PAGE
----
She says the plan will provide a "360 degree view" of issues spanning health, business, the economy and immigration, based on the advice of leading epidemiologists, economists, policy experts and data modellers.
Deputy Leader of the Opposition and Health spokesperson, Dr Shane Reti and COVID-19 Response spokesperson, Chris Bishop have taken "leading roles" in developing the plan, she said.
9:58am - Opposition leader Judith Collins is fronting a stand-up at 10am. It's expected she will address National's drop in the polls and foreshadow the party's COVID-19 plan.
You can watch the stand-up via our livestream here.
Devon Stock, 27, was last week charged with editing an official text message which said he had returned a negative result for COVID-19.
The Ministry of Health said Stock undertook a test on September 20 and received his negative result two days later.
The accused then informed a number of people he had tested positive and one of them contacted the authorities, police said, causing unnecessary stress in the Cambridge community.
Stock did not make a plea and has been remanded to reappear in court next month.
9:50am - In case you missed it, vaccine passports are tentatively set to be introduced in early November in the hopes of kickstarting the stagnating event industry, Deputy Prime Minister Grant Robertson said earlier this morning.
Although it's not yet clear what vaccine passports will look like in New Zealand, Robertson says the Government is aiming for a digital system that would allow people to present their certificate on their phone or other device.
"That's one of the things we're working through with the events industry… I think the requirement issue we'll be talking about as soon as we can, but in terms of the availability of the technology - bear in mind businesses are wanting to use this regardless of the alert level - we're targeting a date around early November for the availability of a vaccine certificate," he told The AM Show.
But Robertson could not confirm if the introduction of vaccine passports would allow events to be held at 100 percent capacity.
"Those conversations are ongoing at the moment. I'm not going to be able to confirm that for you this morning, but that work is underway as to what the alert level framework will now look like in a vaccinated environment.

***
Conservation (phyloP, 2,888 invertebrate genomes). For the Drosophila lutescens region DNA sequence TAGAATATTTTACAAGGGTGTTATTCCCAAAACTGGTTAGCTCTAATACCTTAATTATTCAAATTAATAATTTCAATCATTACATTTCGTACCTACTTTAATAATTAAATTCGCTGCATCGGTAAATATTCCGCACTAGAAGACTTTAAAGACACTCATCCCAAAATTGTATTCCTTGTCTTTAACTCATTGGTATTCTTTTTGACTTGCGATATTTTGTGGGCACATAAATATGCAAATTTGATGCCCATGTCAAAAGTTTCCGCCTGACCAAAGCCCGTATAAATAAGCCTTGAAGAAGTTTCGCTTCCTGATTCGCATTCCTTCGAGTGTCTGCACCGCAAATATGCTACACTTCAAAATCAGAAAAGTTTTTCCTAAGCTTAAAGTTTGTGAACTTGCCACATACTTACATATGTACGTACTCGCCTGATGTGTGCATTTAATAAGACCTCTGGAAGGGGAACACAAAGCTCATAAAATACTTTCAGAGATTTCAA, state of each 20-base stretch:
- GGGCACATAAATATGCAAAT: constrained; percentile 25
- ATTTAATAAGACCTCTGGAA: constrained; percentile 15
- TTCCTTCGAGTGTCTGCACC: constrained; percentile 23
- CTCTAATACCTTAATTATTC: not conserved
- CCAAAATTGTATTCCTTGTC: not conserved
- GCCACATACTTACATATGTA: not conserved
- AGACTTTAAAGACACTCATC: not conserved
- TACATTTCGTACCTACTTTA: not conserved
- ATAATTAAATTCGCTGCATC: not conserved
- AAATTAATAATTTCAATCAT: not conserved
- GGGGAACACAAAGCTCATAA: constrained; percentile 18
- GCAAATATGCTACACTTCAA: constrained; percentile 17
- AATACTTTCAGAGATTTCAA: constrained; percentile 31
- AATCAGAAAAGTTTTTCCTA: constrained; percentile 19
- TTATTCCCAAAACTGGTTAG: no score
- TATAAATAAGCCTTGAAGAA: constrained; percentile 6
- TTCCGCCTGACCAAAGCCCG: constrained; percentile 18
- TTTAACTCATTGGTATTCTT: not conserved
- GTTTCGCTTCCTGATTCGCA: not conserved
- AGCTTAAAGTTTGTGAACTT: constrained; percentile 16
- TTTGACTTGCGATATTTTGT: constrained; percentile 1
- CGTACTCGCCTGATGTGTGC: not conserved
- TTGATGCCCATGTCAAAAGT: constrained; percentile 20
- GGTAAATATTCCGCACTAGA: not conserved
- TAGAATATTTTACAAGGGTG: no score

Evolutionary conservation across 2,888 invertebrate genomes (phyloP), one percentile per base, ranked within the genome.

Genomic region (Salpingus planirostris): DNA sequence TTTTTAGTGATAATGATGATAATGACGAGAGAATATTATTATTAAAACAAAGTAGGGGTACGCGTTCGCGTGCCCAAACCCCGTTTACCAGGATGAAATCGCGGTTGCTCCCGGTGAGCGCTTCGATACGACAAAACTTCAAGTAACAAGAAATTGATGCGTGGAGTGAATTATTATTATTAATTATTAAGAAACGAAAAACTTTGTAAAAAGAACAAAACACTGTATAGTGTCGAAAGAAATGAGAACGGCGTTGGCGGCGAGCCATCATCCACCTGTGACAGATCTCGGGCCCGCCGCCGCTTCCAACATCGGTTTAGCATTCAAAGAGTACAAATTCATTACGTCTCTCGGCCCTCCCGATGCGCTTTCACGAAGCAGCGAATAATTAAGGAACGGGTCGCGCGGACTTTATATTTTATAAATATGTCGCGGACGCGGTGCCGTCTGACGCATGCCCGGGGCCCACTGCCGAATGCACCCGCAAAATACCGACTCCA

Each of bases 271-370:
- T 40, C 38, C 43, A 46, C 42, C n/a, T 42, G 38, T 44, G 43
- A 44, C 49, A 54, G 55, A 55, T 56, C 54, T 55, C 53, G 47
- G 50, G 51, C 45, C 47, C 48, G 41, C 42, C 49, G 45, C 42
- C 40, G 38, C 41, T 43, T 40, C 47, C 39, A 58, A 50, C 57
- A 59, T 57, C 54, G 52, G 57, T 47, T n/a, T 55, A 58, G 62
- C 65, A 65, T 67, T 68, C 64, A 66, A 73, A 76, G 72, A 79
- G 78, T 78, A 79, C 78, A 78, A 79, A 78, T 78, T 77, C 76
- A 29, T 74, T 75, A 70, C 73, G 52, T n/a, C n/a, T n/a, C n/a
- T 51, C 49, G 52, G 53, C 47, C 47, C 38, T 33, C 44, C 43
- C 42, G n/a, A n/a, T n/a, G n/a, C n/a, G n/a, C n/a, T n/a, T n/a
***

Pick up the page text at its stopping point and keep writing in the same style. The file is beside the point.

"We want to make announcements about this in the coming weeks."
9:40am - If you're not yet vaccinated, you can check out the interactive map on BookMyVaccine.nz to book an appointment at a local vaccination site.
9:30am - Getting in ahead of the National Party, ACT has released its latest COVID-19 plan, with leader David Seymour saying it's time to "start planning for life beyond lockdowns" as we can't continue to live with the uncertainty that restrictions could be imposed any moment.
"Delta has changed the game, with the lockdowns no longer short, no longer sharp, and the periods of freedom likely to be shorter. All the while, isolation remains a growing problem," he said.
"For many New Zealanders these costs are becoming acute and often harrowing. Business Associations report rock bottom mental health scores from their members who face serious cash flow problems and great uncertainty about the future. Children are anxious about missing school, and medical operations are being deferred while private practice is shut down."
He says an eradication strategy is "no longer viable".
The plan has five key "movements":
- "Recognise that eradication no longer stacks up. We must move to a policy of harm minimisation. This policy should aim to reduce each of transmission, hospitalisation, and death from COVID at the least possible cost of overall wellbeing